Drake is a legend. But, right now, he’s also boring.
Drake’s new song with DJ Khaled dropped this week. And it already feels like I’ve heard it a million times. The song uncreatively borrows from the 1970s Bee Gee’s hit “Staying Alive” and features the same old lyrics about Drake’s promiscuous sex life.
I don’t even blame Drake for becoming stale. I blame the hip-hop industry. Sony, Universal and other multinational corporations have decided to promote the same messages over and over again. If it’s not sex, expect drugs or guns. Maybe some combination of the three.
But there is a Canadian rapper today who is far from boring: Tom MacDonald.
MacDonald doesn’t rap about the usual subjects. And that might be why he’s an independent artist. He works with his girlfriend and family members to create music and YouTube videos that average millions of views.
MacDonald grew up in British Columbia and Alberta. At 33 years old, he now resides in Los Angeles. His music draws in part from his personal struggles with alcoholism and depression, as well as his political views.
His most recent song, “Names,” has almost 5 million views in two weeks. It’s not hard to see why it’s popular. The song is typical of MacDonald’s music, which speaks to some of the cultural tensions encountered by Millennials and Gen Zers.
“They love to say they’re woke, they’re not awake,” MacDonald raps as if he’s providing advice to his young listeners. “They’re just names, afraid of anyone who ain’t the same/ So they classify your thoughts as controversial, not okay/ Then they cancel you ’til everything you have, all gets erased/ They tryna tell the world you’re bad, they’re just names.”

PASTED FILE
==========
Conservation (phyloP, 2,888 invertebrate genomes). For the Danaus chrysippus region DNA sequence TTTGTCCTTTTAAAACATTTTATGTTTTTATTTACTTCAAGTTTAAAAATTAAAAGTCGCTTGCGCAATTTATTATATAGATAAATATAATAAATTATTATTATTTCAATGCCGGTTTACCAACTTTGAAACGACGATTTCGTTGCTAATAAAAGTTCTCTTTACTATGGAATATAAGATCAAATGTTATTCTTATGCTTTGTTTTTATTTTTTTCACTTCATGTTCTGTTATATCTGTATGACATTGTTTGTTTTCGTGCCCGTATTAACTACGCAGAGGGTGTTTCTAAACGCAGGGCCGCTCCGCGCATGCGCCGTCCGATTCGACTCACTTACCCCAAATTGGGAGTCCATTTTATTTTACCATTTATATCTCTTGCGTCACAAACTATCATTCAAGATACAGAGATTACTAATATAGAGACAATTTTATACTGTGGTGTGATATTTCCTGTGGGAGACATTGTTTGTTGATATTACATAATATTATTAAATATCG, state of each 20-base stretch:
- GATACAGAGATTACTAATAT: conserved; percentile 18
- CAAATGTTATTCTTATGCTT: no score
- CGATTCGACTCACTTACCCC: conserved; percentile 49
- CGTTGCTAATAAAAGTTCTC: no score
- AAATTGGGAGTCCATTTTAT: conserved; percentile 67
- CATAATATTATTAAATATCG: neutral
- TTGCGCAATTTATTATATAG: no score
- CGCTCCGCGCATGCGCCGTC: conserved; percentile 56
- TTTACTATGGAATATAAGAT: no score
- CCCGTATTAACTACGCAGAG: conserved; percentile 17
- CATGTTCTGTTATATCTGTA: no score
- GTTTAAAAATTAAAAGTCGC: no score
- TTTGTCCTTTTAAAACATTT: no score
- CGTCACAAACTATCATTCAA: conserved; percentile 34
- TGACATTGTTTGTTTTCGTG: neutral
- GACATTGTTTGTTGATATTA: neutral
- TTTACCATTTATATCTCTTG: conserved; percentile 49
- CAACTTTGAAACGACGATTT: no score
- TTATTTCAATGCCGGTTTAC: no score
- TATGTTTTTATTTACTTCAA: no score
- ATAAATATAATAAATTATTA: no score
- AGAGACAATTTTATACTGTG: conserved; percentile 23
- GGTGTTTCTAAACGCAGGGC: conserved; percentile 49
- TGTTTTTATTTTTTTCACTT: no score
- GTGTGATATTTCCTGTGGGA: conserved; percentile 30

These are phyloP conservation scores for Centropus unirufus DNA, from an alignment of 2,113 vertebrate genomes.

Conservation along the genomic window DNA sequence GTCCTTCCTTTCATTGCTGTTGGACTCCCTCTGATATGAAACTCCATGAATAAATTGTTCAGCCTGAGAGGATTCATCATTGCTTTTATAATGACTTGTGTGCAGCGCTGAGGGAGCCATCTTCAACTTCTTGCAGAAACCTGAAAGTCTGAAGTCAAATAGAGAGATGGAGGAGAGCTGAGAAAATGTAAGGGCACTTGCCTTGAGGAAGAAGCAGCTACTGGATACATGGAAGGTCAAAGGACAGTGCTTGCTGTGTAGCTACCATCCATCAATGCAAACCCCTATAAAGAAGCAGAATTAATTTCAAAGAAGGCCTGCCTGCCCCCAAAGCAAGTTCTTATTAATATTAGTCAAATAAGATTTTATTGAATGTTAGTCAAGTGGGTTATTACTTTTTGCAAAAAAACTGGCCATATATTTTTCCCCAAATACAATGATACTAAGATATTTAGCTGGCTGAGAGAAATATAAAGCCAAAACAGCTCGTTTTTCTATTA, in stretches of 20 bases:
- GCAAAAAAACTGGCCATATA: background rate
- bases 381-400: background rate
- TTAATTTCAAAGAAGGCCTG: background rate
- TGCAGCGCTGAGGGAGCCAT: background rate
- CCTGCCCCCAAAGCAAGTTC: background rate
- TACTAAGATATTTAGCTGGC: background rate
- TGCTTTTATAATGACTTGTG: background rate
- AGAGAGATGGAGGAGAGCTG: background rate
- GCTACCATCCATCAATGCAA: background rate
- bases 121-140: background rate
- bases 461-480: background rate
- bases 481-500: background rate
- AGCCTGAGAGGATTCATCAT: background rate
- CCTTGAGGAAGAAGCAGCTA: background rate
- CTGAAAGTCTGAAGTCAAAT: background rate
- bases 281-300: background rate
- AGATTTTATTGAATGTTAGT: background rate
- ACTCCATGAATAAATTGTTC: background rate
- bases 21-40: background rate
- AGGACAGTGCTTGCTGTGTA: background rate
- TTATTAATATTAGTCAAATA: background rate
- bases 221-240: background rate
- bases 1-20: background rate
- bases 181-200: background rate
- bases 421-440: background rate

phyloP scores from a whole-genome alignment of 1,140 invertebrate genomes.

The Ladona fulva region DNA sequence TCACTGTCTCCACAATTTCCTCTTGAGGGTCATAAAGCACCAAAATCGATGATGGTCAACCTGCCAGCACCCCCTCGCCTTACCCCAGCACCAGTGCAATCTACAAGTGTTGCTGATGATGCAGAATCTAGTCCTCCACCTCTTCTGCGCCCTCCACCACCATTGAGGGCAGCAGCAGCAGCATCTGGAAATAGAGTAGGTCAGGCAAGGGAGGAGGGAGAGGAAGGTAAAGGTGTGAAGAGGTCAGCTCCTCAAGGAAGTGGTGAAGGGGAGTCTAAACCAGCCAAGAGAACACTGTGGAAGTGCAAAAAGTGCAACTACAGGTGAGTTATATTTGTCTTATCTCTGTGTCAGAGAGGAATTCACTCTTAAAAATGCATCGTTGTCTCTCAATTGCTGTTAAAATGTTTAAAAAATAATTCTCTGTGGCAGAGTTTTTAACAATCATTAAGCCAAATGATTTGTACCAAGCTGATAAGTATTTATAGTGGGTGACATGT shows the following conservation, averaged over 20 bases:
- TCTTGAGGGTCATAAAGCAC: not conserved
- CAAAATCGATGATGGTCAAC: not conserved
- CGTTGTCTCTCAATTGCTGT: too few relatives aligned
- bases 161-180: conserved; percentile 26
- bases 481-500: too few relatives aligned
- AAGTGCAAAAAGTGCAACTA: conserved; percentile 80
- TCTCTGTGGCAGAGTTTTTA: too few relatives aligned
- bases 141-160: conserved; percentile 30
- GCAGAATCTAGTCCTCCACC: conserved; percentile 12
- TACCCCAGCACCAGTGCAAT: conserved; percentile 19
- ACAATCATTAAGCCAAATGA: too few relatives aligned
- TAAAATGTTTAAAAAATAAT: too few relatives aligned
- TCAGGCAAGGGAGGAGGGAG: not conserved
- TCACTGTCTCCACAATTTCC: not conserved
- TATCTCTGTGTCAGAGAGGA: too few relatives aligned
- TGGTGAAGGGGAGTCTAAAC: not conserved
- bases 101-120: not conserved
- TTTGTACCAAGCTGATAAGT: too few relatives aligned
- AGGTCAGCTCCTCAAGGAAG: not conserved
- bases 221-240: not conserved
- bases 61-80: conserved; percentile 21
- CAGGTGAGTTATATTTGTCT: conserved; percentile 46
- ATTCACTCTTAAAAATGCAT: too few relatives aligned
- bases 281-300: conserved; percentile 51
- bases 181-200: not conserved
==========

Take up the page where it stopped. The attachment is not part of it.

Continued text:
Some might argue that this type of music is political and therefore different from the music Drake makes. To me, it’s all art. And rappers have a choice to make about what type of messages they put out into the world because their words certainly impact our society. Drake is choosing to do what’s safe and easy, while MacDonald chooses to buck the status quo.
The new Elvis Presley biopic directed by Baz Luhrmann makes this point beautifully. In the film, when Elvis fears he is selling out and becoming just another well-compensated cog in the corporate machine, his music becomes more political.
Arguably the film’s best scene occurs on the set of a 1968 comeback special. Elvis refuses to please television sponsors or his manager with a rendition of “Here Comes Santa Claus” and instead pays tribute to Martin Luther King Jr. and Robert Kennedy by singing “If I Can Dream.” He’s able to connect with his audience so powerfully that the comeback effort is considered a huge success.
Jamil Jivani is an award-winning lawyer and author, who serves as the Government of Ontario’s first-ever advocate for Community Opportunities. He also leads a youth-focused research nonprofit, Road Home Research & Analysis, which is supported by the Pinball Clemens Foundation, and hosts a weekly radio show, “Tonight with Jamil Jivani” on Newstalk 1010.